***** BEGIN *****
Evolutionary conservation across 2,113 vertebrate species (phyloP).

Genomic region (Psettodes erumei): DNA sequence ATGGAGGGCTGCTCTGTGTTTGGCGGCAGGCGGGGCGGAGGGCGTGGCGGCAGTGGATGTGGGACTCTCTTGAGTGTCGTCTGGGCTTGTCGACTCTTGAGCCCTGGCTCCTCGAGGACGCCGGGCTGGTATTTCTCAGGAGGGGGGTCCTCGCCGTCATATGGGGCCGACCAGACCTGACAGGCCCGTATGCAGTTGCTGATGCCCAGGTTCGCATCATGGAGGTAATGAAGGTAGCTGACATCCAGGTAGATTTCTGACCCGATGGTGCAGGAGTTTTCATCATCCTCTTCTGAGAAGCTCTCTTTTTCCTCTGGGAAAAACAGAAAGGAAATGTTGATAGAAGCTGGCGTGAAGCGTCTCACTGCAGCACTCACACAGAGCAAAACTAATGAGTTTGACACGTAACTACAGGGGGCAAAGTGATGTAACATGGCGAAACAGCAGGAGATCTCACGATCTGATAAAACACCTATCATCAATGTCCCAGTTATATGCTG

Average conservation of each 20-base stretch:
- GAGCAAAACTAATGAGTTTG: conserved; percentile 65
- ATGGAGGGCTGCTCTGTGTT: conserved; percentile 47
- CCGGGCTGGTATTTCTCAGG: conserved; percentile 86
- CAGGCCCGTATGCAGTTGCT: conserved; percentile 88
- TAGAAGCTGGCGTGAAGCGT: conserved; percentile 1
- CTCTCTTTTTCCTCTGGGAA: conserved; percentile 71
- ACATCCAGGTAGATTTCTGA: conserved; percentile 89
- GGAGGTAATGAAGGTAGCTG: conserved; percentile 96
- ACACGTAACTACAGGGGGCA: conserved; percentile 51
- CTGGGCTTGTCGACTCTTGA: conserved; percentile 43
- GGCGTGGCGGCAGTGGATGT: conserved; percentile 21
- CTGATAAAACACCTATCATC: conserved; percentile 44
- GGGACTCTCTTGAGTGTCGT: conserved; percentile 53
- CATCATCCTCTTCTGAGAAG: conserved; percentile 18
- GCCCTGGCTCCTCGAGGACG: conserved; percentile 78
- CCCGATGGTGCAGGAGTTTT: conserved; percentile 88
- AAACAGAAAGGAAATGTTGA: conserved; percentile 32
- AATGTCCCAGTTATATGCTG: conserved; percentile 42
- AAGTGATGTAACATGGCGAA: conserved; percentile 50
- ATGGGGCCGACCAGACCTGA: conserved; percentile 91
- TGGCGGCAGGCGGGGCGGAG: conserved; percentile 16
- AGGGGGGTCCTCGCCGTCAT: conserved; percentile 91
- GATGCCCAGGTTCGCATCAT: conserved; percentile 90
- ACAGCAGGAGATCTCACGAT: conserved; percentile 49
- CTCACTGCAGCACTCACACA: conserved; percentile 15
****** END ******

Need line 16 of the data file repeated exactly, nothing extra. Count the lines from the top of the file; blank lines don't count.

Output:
- GGGACTCTCTTGAGTGTCGT: conserved; percentile 53